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Expand chart
Data: MoffettNathanson; Chart: Axios Visuals

Of all the major TV blackouts happening this year, many of the biggest conflicts are occurring between the two big satellite companies and TV networks.

Why it matters: The Pay-TV business is in terminal decline, and in some ways, satellite operators are feeing the losses more than their cable counterparts, who are able to lean more heavily on broadband sales to recoup the losses.

Be smart: Sports has become a flashpoint point for blackout disputes, as Pay-TV operators argue that the value of live sports is decreasing with viewership declines. TV networks are increasingly trying to bundle their sports channels into their Pay-TV package offerings.

Diving the news: NBC Sports Chicago went dark for Dish TV and Sling TV subscribers last night. The network warned it could go dark for AT&T customers, but it seems as though the two entities are in negotiation.

  • CBS stations went dark on DirecTV and AT&T Now this summer for three weeks during the start of the NFL pre-season.
  • Fox stations went dark on DISH and Sling TV customers in 17 markets across 23 states and DC, impacting millions of sports fans who will no longer be able to access networks like FS1, FS2, Big 10 Network, Fox Soccer Plus and Fox Deportes.

Go deeper: 2019 sees record number of TV blackouts

Go deeper

Ben Geman, author of Generate
28 mins ago - Energy & Environment

Higher education expands its climate push

Illustration: Aïda Amer/Axios

New or expanded climate initiatives are popping up at several universities, a sign of the topic's rising prominence and recognition of the threats and opportunities it creates.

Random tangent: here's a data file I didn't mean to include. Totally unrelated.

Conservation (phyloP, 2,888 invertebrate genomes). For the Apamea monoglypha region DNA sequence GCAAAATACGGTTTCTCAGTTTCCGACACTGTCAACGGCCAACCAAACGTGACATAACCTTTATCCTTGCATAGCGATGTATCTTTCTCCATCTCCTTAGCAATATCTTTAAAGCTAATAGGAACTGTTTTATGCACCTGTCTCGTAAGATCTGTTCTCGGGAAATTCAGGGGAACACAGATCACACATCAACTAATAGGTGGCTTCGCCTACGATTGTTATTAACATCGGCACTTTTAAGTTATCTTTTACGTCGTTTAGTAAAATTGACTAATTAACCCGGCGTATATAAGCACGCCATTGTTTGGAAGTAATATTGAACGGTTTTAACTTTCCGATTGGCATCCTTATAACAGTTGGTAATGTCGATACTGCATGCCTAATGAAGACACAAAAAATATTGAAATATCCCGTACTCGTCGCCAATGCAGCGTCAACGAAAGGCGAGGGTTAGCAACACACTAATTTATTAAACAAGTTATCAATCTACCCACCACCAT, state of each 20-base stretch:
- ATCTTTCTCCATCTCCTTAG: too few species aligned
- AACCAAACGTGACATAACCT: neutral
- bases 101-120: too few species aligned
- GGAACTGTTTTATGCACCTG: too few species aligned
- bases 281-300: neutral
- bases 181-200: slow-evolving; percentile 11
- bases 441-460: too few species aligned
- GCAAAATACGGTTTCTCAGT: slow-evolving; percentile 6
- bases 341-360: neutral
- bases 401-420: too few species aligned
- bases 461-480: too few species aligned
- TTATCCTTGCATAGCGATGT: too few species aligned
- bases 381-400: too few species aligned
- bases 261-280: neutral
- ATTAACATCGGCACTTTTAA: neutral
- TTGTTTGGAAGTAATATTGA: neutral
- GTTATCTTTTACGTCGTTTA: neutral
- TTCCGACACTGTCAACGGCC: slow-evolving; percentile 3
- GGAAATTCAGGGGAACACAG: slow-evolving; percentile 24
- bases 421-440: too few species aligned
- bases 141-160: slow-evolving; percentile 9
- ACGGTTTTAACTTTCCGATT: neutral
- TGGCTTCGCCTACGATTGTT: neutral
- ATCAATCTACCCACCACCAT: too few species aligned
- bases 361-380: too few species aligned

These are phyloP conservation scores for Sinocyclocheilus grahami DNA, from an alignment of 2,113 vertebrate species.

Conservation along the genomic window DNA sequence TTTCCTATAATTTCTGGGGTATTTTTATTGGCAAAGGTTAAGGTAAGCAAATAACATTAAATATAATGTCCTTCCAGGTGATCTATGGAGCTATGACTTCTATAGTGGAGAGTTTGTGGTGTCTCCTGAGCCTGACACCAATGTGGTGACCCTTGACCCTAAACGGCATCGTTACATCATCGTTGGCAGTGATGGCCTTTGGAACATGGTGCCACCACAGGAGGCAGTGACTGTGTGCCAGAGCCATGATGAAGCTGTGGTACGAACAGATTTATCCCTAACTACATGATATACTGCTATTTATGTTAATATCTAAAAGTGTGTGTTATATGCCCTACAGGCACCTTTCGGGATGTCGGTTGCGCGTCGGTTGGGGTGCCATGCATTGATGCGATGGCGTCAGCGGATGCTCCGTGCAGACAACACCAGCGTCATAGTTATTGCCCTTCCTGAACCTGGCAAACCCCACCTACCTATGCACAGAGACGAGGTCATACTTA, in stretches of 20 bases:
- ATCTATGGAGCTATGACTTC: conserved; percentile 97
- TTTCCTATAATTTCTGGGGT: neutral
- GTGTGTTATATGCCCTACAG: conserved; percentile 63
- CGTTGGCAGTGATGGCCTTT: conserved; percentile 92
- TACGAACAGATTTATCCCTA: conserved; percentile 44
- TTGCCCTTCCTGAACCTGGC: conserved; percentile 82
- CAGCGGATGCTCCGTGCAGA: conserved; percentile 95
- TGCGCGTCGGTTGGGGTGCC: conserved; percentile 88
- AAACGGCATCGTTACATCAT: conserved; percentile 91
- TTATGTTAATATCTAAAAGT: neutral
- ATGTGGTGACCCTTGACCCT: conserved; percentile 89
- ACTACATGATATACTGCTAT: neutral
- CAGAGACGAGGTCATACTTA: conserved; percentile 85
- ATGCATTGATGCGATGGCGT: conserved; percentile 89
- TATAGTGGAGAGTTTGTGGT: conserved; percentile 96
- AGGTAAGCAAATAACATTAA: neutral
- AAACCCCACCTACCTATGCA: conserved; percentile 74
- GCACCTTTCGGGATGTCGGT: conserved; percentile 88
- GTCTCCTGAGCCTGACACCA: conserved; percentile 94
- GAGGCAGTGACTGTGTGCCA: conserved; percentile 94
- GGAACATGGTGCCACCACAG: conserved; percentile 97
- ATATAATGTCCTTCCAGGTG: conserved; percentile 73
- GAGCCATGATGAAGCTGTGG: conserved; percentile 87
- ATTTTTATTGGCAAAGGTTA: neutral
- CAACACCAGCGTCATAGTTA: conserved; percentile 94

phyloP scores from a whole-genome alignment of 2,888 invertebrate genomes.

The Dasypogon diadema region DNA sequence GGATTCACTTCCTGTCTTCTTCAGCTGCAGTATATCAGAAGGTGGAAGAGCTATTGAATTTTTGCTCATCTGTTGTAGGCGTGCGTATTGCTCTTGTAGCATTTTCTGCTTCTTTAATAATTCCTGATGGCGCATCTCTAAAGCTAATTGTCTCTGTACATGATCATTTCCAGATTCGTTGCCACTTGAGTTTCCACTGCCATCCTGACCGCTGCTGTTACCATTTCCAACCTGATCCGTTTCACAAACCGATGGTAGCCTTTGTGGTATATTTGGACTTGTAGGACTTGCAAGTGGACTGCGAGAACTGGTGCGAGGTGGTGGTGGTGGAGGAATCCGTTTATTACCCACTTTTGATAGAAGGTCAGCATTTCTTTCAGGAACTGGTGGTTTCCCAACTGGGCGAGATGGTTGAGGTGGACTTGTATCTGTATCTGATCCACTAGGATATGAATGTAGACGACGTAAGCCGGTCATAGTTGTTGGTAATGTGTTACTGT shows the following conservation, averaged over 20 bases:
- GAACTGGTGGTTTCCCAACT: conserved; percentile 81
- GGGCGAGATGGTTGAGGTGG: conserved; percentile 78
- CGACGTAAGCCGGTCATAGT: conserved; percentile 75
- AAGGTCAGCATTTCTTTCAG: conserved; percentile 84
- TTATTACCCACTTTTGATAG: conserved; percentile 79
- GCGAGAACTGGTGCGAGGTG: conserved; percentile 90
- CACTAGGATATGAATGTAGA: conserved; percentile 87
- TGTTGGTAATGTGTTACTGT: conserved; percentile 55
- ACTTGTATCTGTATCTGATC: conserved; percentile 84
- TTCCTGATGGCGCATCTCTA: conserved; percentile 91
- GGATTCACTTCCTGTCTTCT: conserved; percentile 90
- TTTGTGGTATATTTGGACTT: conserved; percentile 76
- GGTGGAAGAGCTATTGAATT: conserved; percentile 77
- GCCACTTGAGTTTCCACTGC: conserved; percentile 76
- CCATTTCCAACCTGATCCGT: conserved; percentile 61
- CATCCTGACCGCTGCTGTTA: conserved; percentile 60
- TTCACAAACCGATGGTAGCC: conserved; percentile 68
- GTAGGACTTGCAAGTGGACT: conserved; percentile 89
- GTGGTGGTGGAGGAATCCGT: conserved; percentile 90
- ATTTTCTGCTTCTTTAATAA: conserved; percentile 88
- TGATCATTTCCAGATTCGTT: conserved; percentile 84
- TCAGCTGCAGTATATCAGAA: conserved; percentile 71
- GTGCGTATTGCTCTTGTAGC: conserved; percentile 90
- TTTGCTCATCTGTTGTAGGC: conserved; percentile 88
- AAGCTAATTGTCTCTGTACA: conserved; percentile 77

Why it matters: Climate and clean energy initiatives at colleges and universities are nothing new, but it shows expanded an campus focus as the effects of climate change are becoming increasingly apparent, and the world is nowhere near the steep emissions cuts that scientists say are needed to hold future warming in check.

Ina Fried, author of Login
54 mins ago - Economy & Business

The pandemic isn't slowing tech

Illustration: Eniola Odetunde/Axios

Thursday's deluge of Big Tech earnings reports showed one thing pretty clearly: COVID-19 may be bad in all sorts of ways, but it's not slowing down the largest tech companies. If anything, it's helping some companies, like Amazon and Apple.

Yes, but: With the pandemic once again worsening in the U.S. and Europe, it's not clear how long the tech industry's winning streak can last.

Texas early voting surpasses 2016's total turnout

Early voting in Austin earlier this month. Photo: Sergio Flores/Getty Images

Texas' early and mail-in voting totals for the 2020 election have surpassed the state's total voter turnout in 2016, with 9,009,850 ballots already cast compared to 8,969,226 in the last presidential cycle.

Why it matters: The state's 38 Electoral College votes are in play — and could deliver a knockout blow for Joe Biden over President Trump — despite the fact that it hasn't backed a Democrat for president since 1976.